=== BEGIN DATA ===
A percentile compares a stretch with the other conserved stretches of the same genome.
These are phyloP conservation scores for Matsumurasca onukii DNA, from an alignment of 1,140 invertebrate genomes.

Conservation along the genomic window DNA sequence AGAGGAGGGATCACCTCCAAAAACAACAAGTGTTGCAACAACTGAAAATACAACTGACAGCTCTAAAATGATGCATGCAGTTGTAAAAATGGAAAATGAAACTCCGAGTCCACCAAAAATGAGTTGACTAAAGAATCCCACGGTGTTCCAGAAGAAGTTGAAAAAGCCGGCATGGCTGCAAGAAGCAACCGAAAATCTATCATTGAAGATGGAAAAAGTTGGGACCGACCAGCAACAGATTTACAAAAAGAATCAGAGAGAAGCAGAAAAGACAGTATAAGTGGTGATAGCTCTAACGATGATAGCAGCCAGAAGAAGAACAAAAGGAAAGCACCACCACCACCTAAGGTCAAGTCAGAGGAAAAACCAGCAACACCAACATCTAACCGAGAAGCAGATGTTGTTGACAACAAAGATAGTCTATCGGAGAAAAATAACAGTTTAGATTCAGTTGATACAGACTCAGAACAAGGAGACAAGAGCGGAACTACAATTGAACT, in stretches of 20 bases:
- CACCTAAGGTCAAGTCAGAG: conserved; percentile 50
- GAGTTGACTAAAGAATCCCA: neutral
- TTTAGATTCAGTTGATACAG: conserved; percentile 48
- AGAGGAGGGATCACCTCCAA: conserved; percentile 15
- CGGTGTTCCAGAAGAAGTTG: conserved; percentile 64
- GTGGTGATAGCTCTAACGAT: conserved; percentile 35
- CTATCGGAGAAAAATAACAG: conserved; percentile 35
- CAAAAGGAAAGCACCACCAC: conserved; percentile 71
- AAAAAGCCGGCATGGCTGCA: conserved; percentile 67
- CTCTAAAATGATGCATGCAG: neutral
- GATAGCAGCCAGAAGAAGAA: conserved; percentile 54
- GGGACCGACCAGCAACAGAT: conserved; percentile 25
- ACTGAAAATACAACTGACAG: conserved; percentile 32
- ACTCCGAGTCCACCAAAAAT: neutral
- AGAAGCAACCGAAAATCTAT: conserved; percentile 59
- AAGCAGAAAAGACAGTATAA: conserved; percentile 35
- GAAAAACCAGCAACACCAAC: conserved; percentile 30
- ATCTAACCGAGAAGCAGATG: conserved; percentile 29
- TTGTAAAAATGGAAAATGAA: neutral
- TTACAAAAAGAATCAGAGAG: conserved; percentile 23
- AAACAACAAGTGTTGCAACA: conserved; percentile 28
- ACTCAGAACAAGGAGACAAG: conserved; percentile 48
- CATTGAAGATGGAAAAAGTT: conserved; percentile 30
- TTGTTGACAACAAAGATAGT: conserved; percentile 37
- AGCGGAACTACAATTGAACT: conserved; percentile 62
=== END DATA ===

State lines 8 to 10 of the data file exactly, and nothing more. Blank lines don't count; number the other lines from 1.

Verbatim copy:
- CGGTGTTCCAGAAGAAGTTG: conserved; percentile 64
- GTGGTGATAGCTCTAACGAT: conserved; percentile 35
- CTATCGGAGAAAAATAACAG: conserved; percentile 35